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Big data has big implications for businesses thanks to its unique ability to provide the information needed to scale and succeed.
But as data usage grows, issues of data security, privacy and compliance have come into focus, capturing the attention of both customers and regulators. As a result, strict regulations like the GDPR and CCPA have been introduced to dictate standards for companies that wish to operate both locally and internationally.
While this means that more businesses are taking data compliance more seriously, what many still overlook is the data privacy measures and compliance record of their third-party vendors — often only considering them at the last stage of the procurement process. This can lead to a nasty surprise for businesses that must still rely on the data compliance of their vendors: A vendor’s lack of compliance can compromise a business’ own.
In other words, it’s not enough for companies to ensure their own data compliance. They have a responsibility to make sure that their vendors are compliant as well. Here’s why and how businesses should vet their third-party vendors before working with them.
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The nature of vendor data compliance
Third-party vendors’ data and compliance, or the lack thereof, can hurt organizations’ own compliance with data-related regulations, potentially with a significant negative impact on their business.
Why exactly? Incomplete, inaccurate or noncompliant data, regardless of where it comes from, can quickly lead to poorly informed strategic and operational decisions which can erode a company’s productivity, reputation and bottom line.
For example, if your sales teams are operating according to bad data — reaching out to people who don’t wish to be contacted, are no longer relevant or have outdated contact information — it becomes very easy to waste effort, lose time and money and even damage a brand’s reputation. And because companies can be held accountable and fined for compliance breaches for their use of data, it is important to use a trustworthy and compliant vendor.
What organizations can do about it
A company’s compliance record is only as strong as its weakest link, so they must vet and approve any potential vendors and partners before signing on to work with them, as well as assess their existing vendors to confirm that they are data compliant.
To do so, organizations must ask the right questions and take the following precautions:
First, make sure your vendors meet the requirements of any necessary regulations or certifications, such as GDPR, CCPA, ISO, TRUST-e and IAPP, and the more, the better. This not only proves that a company takes data privacy seriously, it widens the scope of where and how data can be used (GPDR compliancy = EU reach).
Once certifications are checked, organizations must understand how a given vendor uses its data. Is it providing temporary access to licensed data or selling this data indefinitely? Does it sell customer data to third parties? Where is it getting its data from, and how is it collected and stored? A vendor that can’t keep its data sharing and usage practices above board can’t necessarily be trusted to be honest about or meet requirements for compliance.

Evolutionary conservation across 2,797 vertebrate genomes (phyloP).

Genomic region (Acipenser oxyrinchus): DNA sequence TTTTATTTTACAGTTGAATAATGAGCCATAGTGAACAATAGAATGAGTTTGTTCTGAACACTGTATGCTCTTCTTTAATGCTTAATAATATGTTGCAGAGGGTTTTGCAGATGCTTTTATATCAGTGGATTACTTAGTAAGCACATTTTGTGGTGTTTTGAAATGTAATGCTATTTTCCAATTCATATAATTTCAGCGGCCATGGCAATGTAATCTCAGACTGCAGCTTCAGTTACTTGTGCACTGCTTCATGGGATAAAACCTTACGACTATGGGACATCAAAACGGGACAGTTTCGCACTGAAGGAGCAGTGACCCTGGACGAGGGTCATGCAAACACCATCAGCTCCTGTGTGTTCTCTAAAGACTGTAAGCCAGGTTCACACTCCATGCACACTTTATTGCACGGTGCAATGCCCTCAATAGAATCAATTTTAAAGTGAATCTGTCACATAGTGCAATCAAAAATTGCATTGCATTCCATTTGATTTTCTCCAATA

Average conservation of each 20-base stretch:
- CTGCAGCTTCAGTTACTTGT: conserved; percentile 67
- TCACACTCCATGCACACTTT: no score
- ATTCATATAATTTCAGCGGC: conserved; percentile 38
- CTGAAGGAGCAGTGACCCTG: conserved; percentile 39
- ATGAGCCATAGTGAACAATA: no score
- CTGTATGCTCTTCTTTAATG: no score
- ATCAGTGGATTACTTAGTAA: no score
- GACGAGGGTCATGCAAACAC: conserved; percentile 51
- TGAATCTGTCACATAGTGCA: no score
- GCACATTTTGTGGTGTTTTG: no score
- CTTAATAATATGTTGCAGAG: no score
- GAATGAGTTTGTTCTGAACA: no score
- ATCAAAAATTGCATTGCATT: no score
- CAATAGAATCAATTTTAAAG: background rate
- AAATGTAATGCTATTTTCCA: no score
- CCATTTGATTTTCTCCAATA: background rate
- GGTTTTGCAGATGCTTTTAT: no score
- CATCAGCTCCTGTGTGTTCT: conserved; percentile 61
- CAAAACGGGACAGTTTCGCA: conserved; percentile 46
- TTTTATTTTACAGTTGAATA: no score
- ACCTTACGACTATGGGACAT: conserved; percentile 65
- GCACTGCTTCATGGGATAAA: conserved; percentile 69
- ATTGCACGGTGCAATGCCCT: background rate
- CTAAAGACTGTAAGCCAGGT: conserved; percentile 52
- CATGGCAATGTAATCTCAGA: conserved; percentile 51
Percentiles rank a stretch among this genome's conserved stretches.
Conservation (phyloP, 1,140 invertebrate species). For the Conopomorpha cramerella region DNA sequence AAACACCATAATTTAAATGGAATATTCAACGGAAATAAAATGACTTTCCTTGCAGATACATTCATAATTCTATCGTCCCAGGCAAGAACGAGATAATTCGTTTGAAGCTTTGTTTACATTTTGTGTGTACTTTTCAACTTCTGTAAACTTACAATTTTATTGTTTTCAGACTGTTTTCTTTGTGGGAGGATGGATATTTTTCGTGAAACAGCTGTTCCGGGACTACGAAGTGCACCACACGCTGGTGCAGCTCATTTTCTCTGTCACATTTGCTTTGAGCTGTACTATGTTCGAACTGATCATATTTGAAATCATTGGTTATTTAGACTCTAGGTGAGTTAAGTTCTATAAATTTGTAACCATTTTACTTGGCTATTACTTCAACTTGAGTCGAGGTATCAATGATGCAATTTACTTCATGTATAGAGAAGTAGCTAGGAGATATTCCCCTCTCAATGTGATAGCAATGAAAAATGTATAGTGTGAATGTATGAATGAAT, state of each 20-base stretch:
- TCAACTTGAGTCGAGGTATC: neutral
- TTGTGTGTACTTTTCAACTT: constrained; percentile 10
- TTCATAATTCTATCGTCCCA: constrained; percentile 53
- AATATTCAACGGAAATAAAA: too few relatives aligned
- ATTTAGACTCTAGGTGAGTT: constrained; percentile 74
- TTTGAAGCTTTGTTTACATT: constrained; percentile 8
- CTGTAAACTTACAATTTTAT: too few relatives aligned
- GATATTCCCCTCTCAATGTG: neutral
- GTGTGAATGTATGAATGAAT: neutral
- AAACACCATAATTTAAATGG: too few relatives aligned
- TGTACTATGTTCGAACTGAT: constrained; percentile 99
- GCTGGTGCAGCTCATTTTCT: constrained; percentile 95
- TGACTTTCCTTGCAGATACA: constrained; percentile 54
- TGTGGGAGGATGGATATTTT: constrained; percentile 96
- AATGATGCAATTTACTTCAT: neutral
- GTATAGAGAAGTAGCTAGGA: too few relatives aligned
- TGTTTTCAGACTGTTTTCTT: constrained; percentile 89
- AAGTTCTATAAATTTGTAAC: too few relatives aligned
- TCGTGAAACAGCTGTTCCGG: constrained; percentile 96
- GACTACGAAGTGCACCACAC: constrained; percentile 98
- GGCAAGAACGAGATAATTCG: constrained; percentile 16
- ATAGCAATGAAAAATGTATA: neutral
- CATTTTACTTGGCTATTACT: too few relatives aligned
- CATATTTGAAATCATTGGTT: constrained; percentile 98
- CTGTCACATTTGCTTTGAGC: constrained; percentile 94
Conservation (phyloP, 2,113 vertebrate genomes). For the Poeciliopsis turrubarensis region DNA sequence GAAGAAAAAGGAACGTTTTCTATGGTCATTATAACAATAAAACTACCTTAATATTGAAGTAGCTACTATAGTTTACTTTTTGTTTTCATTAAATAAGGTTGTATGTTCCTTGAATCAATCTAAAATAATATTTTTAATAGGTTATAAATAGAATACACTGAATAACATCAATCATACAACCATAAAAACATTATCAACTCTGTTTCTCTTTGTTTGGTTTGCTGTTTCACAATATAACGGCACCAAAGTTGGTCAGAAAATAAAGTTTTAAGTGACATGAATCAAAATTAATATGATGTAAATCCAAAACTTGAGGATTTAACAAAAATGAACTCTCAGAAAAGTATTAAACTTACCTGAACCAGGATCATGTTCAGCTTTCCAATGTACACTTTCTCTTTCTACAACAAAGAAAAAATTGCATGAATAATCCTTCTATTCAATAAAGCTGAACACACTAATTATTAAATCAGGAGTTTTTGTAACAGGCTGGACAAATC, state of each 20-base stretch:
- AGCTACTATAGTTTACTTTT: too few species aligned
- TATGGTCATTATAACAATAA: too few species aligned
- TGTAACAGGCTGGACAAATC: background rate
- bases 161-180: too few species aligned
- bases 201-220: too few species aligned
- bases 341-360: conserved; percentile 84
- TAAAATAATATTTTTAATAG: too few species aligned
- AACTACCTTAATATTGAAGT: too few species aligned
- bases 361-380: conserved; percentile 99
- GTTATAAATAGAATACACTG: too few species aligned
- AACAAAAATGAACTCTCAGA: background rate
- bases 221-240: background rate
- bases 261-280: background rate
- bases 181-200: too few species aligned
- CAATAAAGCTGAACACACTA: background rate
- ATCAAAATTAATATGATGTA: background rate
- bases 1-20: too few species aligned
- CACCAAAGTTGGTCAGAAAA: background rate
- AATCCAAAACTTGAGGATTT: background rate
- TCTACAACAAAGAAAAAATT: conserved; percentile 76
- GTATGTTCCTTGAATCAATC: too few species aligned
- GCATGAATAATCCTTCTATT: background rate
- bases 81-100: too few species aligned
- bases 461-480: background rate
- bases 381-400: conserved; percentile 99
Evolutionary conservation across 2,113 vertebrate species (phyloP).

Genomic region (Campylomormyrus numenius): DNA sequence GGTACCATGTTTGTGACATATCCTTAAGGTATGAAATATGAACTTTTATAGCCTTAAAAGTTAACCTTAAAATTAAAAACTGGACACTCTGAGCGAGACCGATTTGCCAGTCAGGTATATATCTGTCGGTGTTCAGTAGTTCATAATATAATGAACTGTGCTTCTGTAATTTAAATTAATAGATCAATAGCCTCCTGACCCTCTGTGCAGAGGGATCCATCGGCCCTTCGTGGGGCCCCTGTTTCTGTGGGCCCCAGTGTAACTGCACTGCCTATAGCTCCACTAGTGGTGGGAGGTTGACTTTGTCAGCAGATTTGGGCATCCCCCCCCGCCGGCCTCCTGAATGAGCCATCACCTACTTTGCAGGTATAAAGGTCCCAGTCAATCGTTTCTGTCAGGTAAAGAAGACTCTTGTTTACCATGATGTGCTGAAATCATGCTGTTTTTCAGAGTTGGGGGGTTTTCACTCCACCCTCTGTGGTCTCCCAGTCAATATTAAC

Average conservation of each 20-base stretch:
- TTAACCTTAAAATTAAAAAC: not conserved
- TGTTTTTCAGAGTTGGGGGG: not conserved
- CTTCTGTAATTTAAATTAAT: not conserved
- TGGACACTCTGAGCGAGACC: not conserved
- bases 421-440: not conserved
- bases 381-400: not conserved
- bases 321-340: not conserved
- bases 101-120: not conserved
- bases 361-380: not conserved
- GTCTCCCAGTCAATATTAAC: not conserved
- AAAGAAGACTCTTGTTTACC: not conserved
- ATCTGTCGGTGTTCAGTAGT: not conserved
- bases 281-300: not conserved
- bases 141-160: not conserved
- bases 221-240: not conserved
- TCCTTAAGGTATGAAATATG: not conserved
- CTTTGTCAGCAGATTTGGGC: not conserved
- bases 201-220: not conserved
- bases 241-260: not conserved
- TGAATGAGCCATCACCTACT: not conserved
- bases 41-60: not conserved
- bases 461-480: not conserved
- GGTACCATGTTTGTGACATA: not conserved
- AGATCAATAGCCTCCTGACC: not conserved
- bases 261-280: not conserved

Adherence and compliance through data infrastructure and security measures
Equally as important is ensuring that the vendors actually adhere to regulatory requirements and checking what data privacy infrastructure and security measures they have in place. Do they employ permission and user access controls, employee security awareness, patch management, system configuration management and periodic penetration testing?
How do they handle data subject concerns? Do they notify new data subjects? Is there an opt-in/opt-out feature? Are databases accurate, and are they updated regularly based on customer feedback and privacy requests?
If the answers to these sorts of questions are consistently “no,” then it may be time to look elsewhere.
The right data security and privacy mindset
Finally, ask about the organization’s overall mindset and handling of data security and privacy. Have they made it a priority across their organization? Do ALL employees receive data and privacy-related training, even if the entire team doesn’t work on those issues directly? A third-party partner that goes above and beyond in this capacity will make for a more reliable and proactive partner across the board.
Decision makers shouldn’t be afraid to ask pointed questions and express concerns when vetting new and existing vendors — asking these types of questions and acting accordingly are key to upholding privacy principles like purpose limitation. The vendors and partners a company chooses to work with can have a significant impact on success, so it is critical to ensure that these partners are reliable from a data perspective, and of course, beyond.
Likewise, when courting potential vendors, a lack of transparency regarding any of the above issues should be a major red flag and lead to a re-evaluation of the relationship.
Business as usual in the data age
We live in an age where data security and privacy are not a “nice to have.” They are a must, especially because data itself is a must. So, if organizations want to operate in the global economy safely and successfully, they must make data-related issues a top priority. This applies to both their internal data procedures and those of their vendors.
By asking the right questions and ensuring that their partners are as dedicated to data compliance as they are, organizations can earn the peace of mind that their business operations are fully up to standard and compliant.
Assaf Eisenstein is cofounder and President of Lusha.
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